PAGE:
Gallstones in Pregnancy
Gallstones can develop at any age and affect both men and women, though the risk is higher for women by 2 to 3 times, and even higher if the woman is pregnant. One key reason for this is that women produce more oestrogen during pregnancy, which leads to higher amounts of cholesterol in the bile, thereby resulting in the formation of gallstones.
Symptoms and Complications
Gallstones in pregnancy have similar symptoms and complications regardless whether one is pregnant or not. These include:
- abdominal pain, specifically in the upper right area
- persistent abdominal pain
- nausea and vomiting
- light- or clay-coloured stool
- yellowing of the eyes and skin (jaundice)
Diagnosis and Treatment
Gallstones during pregnancy are diagnosed via abdominal imaging tests such as an ultrasound. When it comes to remedy, women with gallstones while pregnant are treated based on how far along in their pregnancies they are.
- First-trimester treatment: Surgery is not recommended as a treatment for gallstones during the first trimester unless absolutely necessary. This is because any type of surgery that involves the abdomen can increase the risk of preterm labour and miscarriage.
- Second-trimester treatment: The second trimester is the safest time to perform gallbladder surgery. Doing the procedure laparoscopically is preferred because it is easier and safer compared to a traditional open surgery, which requires a long incision and longer recovery.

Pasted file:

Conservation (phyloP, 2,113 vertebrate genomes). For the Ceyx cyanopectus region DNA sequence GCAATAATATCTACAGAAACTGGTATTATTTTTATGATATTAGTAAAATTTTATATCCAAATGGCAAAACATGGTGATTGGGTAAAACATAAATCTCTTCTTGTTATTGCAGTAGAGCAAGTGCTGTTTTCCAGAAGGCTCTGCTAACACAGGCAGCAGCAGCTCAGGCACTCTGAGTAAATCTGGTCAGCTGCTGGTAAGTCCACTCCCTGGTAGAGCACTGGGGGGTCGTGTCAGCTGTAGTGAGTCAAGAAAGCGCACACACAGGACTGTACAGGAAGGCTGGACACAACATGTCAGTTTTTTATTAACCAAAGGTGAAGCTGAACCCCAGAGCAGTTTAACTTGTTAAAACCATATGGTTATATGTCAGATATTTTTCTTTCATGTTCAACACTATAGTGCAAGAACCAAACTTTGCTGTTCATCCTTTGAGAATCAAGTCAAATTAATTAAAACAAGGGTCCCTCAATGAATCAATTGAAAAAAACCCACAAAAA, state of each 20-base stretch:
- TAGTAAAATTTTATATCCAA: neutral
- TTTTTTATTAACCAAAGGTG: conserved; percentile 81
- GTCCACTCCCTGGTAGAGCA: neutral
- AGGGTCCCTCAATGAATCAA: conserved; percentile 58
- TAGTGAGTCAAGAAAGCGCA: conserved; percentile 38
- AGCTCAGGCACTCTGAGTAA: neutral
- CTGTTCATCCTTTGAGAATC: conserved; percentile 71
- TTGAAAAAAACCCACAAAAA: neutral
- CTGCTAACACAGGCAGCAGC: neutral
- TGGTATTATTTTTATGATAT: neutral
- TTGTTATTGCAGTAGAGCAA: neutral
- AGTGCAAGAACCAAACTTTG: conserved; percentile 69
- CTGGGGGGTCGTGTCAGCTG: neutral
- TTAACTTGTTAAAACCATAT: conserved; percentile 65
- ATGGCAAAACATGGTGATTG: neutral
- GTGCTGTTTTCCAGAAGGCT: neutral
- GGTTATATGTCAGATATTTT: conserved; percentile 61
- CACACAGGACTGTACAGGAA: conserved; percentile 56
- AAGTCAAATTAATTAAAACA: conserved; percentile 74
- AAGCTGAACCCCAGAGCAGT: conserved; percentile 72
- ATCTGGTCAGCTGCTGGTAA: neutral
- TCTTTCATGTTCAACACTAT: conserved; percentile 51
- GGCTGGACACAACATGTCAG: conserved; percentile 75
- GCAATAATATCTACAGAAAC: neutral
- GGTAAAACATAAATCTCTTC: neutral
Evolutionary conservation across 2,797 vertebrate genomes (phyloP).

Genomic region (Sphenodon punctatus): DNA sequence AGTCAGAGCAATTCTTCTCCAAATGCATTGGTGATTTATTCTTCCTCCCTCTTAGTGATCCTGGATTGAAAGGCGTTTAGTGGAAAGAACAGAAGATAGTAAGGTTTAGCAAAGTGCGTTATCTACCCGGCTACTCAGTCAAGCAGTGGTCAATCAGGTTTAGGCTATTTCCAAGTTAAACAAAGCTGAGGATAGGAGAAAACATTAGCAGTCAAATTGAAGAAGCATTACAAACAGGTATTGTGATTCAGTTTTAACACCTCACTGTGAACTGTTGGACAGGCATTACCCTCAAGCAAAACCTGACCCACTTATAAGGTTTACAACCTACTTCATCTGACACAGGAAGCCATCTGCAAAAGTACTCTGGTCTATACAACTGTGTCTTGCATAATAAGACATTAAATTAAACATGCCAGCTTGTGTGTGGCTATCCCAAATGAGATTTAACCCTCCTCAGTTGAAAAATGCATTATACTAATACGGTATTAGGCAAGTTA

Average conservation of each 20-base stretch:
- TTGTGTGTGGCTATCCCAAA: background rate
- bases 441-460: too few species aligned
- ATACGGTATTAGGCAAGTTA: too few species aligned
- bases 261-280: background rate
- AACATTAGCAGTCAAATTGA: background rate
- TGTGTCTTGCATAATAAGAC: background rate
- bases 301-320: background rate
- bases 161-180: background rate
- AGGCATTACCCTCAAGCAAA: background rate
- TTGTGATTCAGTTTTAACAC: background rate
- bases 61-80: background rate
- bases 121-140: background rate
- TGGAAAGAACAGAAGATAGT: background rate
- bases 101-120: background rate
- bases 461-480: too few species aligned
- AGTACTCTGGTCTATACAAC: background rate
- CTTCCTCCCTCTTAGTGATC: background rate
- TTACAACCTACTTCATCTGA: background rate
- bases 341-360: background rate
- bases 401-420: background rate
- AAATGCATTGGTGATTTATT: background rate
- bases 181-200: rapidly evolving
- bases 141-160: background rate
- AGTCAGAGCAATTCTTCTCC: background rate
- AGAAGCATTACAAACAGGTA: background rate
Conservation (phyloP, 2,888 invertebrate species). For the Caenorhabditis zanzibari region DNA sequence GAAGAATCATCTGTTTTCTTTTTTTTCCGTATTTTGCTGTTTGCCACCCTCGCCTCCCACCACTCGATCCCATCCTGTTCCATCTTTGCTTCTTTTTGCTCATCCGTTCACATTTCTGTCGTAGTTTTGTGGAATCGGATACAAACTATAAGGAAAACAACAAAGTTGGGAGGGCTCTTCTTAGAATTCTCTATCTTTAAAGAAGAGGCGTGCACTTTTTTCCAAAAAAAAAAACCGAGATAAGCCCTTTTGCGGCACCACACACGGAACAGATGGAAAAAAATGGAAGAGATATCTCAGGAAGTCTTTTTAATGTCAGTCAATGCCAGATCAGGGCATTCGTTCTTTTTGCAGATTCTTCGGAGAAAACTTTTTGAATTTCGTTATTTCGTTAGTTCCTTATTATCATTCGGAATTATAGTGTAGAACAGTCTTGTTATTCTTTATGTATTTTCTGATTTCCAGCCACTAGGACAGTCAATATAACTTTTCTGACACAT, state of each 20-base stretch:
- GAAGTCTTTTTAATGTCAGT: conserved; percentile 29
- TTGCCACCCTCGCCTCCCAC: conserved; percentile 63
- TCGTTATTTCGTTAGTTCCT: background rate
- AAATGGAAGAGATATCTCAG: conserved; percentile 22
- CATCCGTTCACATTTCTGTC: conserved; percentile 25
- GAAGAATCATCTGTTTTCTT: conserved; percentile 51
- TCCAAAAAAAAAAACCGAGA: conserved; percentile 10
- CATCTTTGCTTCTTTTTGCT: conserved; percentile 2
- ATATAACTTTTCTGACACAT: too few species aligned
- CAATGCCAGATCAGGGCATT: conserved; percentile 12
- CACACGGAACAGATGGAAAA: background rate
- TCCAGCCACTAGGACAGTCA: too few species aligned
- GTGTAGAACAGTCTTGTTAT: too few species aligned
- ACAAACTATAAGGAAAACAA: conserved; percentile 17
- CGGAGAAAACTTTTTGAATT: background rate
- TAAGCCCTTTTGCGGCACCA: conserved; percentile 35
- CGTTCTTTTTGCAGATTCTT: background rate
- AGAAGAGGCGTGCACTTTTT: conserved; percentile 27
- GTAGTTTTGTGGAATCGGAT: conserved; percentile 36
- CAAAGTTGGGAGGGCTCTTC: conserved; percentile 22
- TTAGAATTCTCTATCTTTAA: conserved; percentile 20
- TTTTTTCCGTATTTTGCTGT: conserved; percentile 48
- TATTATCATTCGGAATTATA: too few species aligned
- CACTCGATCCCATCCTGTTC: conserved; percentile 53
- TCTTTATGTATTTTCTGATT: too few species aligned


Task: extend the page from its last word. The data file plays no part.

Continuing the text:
- Third-trimester treatment: At this stage, surgery is not recommended. Instead, the doctor will advise the woman to first deliver her baby before gallbladder surgery is scheduled. One reason is that laparoscopic surgery is more difficult to perform with a growing uterus.
Gallbladder pain during pregnancy can be addressed by taking medicine as prescribed and practicing general care as outlined below.
Medicines: Pregnant women can experience pain and other complications if their gallstones are symptomatic. This can be addressed by taking certain medications advised by their healthcare provider. Instructions on how to take these medicines should be followed strictly.
General Care: Hormones, hereditary conditions, and genetics are some of the risk factors for gallstones that cannot be controlled. However, patients can opt for lifestyle changes that can aid in lessening symptoms. These can include:
- Maintaining a healthy weight
- Consuming food that are high in fibre and low in fat
- Avoiding fried and greasy food
- Engaging in appropriate physical exercise
- Drinking plenty of water
- Minimising consumption of high-fat food such as red meats, vegetable oils and animal fats
- Limiting consumption of food that are high in sugar and carbohydrates
- Going to regular health check-ups
Will gallbladder disease affect my baby?
Gallstones can be asymptomatic and will not directly affect the baby. However, if a pregnant woman has symptomatic gallstones that affect how she eats, or that cause inflammation or infection, then the condition can cause health problems for the baby.
Gallbladder disease after pregnancy
After giving birth, women will not usually experience symptoms of gallstones. It will take two to four months
for the symptoms to surface. This occurrence of gallstone symptoms is linked to faster weight loss after
delivery because their bodies burn fat quicker, causing more cholesterol to accumulate in the bile and form
Surgical Associates offers personalised and effective services for the treatment of gallstones during pregnancy. The clinic also provides treatments for gallbladder issues after pregnancy. For more information, call 6454 0054.